Slavery or Indentured Servitude (Exodus 21:1-11)
Although God liberated the Hebrews from slavery in Egypt, slavery is not universally prohibited in the Bible. Slavery was permissible in certain situations, so long as slaves were regarded as full members of the community (Gen. 17:12), received the same rest periods and holidays as non-slaves (Exod. 23:12; Deut. 5:14-15, 12:12), and were treated humanely (Exod. 21:7, 26-27). Most importantly, slavery among Hebrews was not intended as a permanent condition, but a voluntary, temporary refuge for people suffering what would otherwise be desperate poverty. “When you buy a male Hebrew slave, he shall serve six years, but in the seventh he shall go out a free person, without debt” (Exod. 21:2). Cruelty on the part of the owner resulted in immediate freedom for the slave (Exod. 21:26-27). This made male Hebrew slavery more like a kind of long-term labor contract among individuals, and less like the kind of permanent exploitation that has characterized slavery in modern times.
Female Hebrew slavery was in one sense even more protective. The chief purpose contemplated for buying a female slave was so that she could become the wife of either the buyer or the buyer’s son (Exod. 21:8-9). As wife, she became the social equal of the slaveholder, and the purchase functioned much like the giving of a dowry. Indeed, she is even called a “wife” by the regulation (Exod. 21:10). Moreover, if the buyer failed to treat the female slave with all the rights due an ordinary wife, he was required to set her free. “She shall go out without debt, without payment of money” (Exod. 21:11). Yet in another sense, women had far less protection than men. Potentially, every unmarried woman faced the possibility of being sold into a marriage against her will. Although this made her a "wife" rather than a "slave," would forced marriage be any less objectionable than forced labor?
In addition, an obvious loophole is that a girl or woman could be bought as a wife for a male slave, rather than for the slave owner or a son, and this resulted in permanent enslavement to the owner (Exod. 21:4), even when the husband's term of enslavement ended. The woman became a permanent slave to an owner who did not become her husband and who owed her none of the protections due a wife.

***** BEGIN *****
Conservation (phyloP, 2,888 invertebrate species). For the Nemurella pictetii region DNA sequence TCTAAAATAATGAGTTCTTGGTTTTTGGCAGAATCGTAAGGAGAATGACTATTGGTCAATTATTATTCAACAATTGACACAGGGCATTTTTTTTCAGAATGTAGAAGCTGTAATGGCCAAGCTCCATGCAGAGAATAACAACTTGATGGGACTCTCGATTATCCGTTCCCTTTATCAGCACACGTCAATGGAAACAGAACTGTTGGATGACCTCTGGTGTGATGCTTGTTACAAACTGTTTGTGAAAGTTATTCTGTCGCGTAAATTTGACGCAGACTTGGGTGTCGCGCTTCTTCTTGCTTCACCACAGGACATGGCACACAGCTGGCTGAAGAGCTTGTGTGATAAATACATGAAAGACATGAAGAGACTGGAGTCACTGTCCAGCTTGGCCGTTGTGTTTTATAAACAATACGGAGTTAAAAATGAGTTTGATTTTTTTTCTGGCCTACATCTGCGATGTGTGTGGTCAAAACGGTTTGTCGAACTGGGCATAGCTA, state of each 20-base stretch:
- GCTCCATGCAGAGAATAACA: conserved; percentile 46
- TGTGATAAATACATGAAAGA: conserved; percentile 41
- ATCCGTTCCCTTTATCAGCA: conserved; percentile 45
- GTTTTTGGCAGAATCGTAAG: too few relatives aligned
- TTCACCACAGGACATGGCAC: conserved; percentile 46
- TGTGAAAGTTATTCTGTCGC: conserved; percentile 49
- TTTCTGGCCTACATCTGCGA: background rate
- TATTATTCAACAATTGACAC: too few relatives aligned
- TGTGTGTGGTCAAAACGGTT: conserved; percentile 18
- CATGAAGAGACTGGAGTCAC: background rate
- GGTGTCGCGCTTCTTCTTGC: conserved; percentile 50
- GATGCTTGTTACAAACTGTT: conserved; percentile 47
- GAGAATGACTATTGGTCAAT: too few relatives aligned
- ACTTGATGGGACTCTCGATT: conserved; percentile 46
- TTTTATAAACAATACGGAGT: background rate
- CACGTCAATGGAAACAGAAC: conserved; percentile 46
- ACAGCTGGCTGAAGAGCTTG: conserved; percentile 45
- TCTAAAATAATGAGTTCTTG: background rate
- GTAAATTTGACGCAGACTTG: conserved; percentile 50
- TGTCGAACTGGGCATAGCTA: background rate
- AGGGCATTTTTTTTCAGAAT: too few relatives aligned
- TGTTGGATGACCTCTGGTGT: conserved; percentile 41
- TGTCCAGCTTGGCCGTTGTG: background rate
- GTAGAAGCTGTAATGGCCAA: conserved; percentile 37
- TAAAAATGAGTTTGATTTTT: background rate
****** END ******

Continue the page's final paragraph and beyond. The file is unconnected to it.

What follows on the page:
The protection against permanent enslavement also did not apply to foreigners (Lev. 25:44-46). Men taken in war were considered plunder and became the perpetual property of their owners. Women and girls captured in war, who were apparently the vast majority of captives (Num. 31:9-11, 32-35; Deut 20:11-14), faced the same situation as female slaves of Hebrew origin (Deut. 21:10-14), including permanent enslavement. Slaves could also be purchased from surrounding nations (Eccl. 2:7), and nothing protected them against perpetual slavery. The other protections afforded Hebrew slaves did apply to foreigners, but this must have been small comfort to those who faced a lifetime of forced labor.
In contrast to slavery in the United States, which generally forbade marriage among slaves, the regulations in Exodus aim to preserve families intact. “If he comes in single, he shall go out single; if he comes in married, then his wife shall go out with him” (Exod. 21:3). Yet often, as we have seen, the actual result of the regulations was forced marriage .
Regardless of any protections afforded in the Law, slavery was by no means an agreeable way of life. Slaves were, for whatever duration of their enslavement, property. Whatever the regulations, in practice there was probably little protection against maltreatment, and abuses occurred. As in much of the Bible, God’s word in Exodus did not abolish the existing social and economic order, but instructed God’s people how to live with justice and compassion in their present circumstances. To our eyes, the results do--and should--appear very disquieting.
In any case, before we become too smug, we should take a look at the working conditions that prevail today among poor people in every corner of the world, including the developed nations. Ceaseless labor for those working two or three jobs to support families, abuse and arbitrary exercise of power by those in power, and misappropriation of the fruits of labor by illicit business operators, corrupt officials, and politically connected bosses. Millions work today without so much as the regulations provided by the Law of Moses. If it was God’s will to protect Israel from exploitation even in slavery, what does God expect followers of Christ to do for those who suffer the same oppression, and worse, today?